Third Life – Up on the Roof.
Mother Nature is a bitch. Three weeks into my 3rd retirement and where do I find myself on a unusually balmy December morning? Up on our roof. The wind, you see, had ripped a piece of the (2 year old) fasica trim off, mid early winter squall.
Exactly where I expected to be on a random Thursday morning in December. Totally.
I’m not even sure the last time I’ve been up on a roof. The lower roof was no problem, almost like a familiar friend I scaled up it and perched myself on the peak. Easy. How bad could the second part be?
Roof number two… is beyond a 45 degree angle… closer to a 60 for those protractorally inclined. My body met the immediate forces of gravity as I started up. Step.. slide… crawl.. slide… the more of my body I put in contact, the less grip I had. Still, I worked myself over to the edge. My task… my one task… sitting still and holding on to a belligerent piece of sheet metal…
Waiting for the nails to be set, I laid there… feeling my legs quiver trying to brace themselves against something that held no leverage. I couldn’t move. Couldn’t take my hand off the metal hanging over the edge. Couldn’t adjust myself to better fight the forces of nature. Breathing slowly, I concentrate on every muscle, trying not to lose what little grip I have. Ever so slightly… I slide.
Eighteen inches away from a 25 foot drop on to a concrete pad and miscellaneous patio furniture, and there’s nothing I can do but take a deep breath and try to dig my toes in so I don’t go any further.
Mind over matter.
Every part of me wants to freak out. Between bouts of careful deep breathing with my eyes closed, I try and figure out which way will be the best way to roll when the shingles finally give and I can’t catch myself. I calculate the best option is a barrel roll to the right, which would land me on the lower peak if I’m lucky, providing me with something to grab on to, as long as I don’t bounce too hard. I slide a little bit more. I can’t help my but hold my breath.
I can’t move my hand. Can’t flinch. Can’t let go. Struggling now to save myself from an assumed death, only means starting this whole process over again. I sit tight and fight every urge to indulge my high, anxious voice in a chorus of panic.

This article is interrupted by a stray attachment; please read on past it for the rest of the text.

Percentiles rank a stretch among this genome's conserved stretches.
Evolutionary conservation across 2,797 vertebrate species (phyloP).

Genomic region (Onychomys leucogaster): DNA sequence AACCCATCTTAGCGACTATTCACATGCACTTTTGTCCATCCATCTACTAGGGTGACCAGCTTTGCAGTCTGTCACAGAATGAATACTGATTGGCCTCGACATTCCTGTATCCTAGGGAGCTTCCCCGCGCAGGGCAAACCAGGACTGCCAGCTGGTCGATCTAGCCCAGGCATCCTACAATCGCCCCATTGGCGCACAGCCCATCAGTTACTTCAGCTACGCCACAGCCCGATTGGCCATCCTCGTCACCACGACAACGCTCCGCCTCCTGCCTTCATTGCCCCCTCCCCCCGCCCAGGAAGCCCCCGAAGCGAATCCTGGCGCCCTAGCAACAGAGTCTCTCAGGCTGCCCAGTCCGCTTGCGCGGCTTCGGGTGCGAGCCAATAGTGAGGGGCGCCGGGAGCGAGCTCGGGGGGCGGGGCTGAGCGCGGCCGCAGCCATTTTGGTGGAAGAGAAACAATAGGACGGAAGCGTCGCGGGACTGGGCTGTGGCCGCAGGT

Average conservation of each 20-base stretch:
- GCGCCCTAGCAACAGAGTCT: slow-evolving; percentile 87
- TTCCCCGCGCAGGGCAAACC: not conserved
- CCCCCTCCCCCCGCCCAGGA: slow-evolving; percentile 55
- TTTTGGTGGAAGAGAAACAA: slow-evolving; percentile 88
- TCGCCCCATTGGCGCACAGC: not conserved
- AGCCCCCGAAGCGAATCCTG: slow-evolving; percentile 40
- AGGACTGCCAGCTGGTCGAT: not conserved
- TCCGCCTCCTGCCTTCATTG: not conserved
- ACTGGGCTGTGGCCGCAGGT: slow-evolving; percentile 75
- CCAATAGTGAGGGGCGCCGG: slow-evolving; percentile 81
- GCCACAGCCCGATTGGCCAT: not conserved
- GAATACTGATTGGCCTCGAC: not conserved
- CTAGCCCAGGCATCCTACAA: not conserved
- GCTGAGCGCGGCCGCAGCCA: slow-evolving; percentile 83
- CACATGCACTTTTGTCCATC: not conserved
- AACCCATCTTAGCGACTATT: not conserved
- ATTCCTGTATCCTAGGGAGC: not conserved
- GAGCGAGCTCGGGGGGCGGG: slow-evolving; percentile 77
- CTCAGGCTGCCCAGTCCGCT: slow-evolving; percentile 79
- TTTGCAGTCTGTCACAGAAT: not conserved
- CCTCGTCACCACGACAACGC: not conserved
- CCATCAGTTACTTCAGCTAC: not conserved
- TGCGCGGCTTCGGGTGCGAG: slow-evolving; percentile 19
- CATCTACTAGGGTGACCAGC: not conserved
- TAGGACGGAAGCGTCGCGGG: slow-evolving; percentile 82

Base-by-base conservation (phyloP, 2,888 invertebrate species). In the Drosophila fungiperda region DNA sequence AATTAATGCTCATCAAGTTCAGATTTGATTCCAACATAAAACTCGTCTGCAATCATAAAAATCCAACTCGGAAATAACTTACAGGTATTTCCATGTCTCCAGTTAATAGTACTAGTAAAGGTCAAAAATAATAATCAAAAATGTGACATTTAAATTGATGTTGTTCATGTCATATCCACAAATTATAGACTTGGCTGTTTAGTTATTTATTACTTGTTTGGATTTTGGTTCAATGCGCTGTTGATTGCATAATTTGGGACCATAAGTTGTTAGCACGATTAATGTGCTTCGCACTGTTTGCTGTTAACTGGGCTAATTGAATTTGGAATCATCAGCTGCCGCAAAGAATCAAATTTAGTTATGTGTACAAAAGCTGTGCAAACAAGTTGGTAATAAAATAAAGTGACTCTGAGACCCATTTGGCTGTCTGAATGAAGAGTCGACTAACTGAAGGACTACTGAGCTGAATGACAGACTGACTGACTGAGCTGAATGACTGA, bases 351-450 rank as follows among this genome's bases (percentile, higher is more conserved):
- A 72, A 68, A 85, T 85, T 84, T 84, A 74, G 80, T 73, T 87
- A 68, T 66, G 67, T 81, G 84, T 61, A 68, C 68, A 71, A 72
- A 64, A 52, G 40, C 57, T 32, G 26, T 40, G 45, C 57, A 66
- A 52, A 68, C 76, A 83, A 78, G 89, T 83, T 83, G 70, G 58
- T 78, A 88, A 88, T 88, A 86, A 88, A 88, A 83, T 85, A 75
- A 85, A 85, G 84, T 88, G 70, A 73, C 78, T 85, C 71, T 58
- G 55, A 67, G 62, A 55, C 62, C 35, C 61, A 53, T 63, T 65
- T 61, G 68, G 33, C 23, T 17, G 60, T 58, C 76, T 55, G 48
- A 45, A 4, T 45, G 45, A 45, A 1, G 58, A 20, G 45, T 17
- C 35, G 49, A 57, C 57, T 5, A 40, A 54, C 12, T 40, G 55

The next problem presents itself. I can’t hold and make room for the other nails all at the same time. I can’t move without letting go. And I can’t scooch enough to let the man with the hammer get to where he needs to be. My fingers at this point are already bordering on numb, the cold creeping slowly up my arm.
It’s a far less dramatic version of the dangling hero or heroine you see in the movies. And I’m no Sylvester Stallone. But I don’t complain, I just grit my teeth and hang on.
Finally, the glorious sound of nail meeting wood rings in my ears. I can let go. And I can find my way down the roof in a controlled manner, if I’m lucky. Down is actually harder than up, but once I make it to the center of the roof, my heart rate takes a little rest. Every muscle in my legs is trembling by the time I make it to the ladder, and it takes a concerted effort not to tremble right off of it.
I make it to the bottom before the ladder reaches a sonic vibration mode. It’s hard to look calm, cool and collected when you’re involuntarily shaking like a leaf. I quickly add ‘roof work’ to the list of things I never want to have to do again. Ever.
Once the quivering of my body subsided, with the help of a cool beer and the sofa, the silver lining appeared…
I didn’t want to fling myself off the roof.
At least that’s something.